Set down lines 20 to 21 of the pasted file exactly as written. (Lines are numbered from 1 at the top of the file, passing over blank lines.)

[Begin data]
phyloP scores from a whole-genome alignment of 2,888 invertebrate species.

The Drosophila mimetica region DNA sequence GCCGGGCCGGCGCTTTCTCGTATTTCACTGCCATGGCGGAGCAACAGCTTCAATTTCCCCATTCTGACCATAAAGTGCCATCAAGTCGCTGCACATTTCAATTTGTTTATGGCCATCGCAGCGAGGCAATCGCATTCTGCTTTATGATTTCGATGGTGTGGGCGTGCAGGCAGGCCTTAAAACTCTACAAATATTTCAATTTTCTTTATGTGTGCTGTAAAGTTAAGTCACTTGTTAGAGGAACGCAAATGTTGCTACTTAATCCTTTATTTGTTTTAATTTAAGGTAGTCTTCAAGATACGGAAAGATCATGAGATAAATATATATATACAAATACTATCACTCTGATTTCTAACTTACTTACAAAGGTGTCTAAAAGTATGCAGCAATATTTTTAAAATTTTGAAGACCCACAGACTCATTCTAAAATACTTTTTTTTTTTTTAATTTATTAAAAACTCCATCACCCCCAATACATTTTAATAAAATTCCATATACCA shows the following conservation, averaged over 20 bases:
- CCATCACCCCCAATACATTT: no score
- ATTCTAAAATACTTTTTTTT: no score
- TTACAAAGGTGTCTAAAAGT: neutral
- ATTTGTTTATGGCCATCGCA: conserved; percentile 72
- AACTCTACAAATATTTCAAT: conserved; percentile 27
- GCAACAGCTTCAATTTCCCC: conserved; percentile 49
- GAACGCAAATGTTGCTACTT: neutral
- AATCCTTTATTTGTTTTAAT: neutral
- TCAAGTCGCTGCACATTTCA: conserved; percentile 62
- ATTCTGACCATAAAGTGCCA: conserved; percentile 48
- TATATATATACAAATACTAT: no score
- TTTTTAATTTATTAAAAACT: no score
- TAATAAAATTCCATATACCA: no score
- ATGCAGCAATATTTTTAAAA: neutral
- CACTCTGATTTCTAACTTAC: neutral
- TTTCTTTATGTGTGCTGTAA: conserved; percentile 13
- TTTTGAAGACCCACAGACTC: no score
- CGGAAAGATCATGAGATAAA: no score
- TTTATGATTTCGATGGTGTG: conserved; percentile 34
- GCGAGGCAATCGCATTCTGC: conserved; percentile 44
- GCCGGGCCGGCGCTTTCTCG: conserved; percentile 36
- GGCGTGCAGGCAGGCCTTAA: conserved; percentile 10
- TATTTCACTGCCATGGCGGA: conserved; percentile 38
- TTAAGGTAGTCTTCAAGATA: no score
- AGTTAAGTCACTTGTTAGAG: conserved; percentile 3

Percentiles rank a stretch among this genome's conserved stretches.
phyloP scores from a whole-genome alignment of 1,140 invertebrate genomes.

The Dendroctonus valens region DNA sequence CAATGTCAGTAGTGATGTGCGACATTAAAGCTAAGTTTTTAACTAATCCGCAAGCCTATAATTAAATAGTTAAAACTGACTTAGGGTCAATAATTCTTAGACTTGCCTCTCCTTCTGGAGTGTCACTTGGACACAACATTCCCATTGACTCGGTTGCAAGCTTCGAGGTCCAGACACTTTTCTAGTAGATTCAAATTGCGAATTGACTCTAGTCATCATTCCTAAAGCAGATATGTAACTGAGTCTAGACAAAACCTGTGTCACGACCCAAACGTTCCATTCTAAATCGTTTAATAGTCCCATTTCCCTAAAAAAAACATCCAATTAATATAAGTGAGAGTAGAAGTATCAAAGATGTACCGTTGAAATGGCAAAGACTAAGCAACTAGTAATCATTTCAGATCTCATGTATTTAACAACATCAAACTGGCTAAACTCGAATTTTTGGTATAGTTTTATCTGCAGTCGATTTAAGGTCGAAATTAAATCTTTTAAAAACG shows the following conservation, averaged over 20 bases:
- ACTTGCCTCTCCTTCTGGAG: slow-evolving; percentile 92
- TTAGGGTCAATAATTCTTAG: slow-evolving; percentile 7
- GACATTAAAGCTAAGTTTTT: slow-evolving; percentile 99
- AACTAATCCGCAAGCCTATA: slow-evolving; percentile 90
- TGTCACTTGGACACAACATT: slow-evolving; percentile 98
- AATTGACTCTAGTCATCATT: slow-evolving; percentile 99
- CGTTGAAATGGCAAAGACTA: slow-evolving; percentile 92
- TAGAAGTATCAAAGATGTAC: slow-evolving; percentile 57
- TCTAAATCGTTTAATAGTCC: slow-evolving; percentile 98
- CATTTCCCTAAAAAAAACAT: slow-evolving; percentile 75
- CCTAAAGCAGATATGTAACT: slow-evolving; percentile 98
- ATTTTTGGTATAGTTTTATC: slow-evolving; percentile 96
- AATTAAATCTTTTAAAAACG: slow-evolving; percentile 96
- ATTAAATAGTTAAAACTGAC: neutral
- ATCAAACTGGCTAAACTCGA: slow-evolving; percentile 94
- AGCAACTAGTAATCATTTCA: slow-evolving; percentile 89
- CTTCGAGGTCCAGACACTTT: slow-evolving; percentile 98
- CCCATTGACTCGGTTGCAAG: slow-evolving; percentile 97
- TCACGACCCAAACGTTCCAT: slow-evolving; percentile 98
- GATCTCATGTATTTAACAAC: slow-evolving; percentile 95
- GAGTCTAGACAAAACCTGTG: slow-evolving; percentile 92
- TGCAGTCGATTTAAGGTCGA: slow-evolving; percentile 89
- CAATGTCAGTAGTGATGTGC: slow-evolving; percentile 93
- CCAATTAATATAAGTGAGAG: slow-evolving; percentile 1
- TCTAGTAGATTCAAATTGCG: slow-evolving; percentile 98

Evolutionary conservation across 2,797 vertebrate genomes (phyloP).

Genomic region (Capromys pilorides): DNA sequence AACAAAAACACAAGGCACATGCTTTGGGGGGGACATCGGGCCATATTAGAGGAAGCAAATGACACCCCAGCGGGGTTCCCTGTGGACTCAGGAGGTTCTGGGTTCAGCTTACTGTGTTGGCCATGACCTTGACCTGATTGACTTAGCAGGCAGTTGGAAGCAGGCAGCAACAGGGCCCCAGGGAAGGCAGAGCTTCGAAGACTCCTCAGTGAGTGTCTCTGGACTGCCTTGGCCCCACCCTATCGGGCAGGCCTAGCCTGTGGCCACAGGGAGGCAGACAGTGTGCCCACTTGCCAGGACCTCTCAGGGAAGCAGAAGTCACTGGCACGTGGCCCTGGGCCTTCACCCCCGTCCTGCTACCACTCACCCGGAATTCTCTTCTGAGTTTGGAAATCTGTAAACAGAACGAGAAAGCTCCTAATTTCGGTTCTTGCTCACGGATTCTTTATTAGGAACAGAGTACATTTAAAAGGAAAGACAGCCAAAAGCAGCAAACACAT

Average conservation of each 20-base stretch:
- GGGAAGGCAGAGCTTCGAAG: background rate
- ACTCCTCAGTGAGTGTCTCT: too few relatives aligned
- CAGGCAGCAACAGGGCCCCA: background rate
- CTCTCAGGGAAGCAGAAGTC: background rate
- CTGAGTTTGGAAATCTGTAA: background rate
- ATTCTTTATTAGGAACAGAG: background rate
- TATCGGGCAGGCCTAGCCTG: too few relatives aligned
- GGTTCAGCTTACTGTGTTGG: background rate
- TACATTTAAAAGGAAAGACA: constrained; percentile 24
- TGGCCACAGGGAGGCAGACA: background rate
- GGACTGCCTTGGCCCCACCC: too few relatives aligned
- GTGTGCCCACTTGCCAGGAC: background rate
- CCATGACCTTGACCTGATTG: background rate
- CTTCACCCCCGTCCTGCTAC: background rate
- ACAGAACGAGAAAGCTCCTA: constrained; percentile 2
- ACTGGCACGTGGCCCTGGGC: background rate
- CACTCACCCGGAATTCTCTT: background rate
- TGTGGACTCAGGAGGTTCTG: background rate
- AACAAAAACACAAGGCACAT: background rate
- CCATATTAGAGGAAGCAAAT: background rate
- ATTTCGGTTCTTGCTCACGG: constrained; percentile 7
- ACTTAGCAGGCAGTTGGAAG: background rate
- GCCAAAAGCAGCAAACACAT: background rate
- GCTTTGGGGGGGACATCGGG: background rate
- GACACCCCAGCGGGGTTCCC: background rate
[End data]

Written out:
- CGGAAAGATCATGAGATAAA: no score
- TTTATGATTTCGATGGTGTG: conserved; percentile 34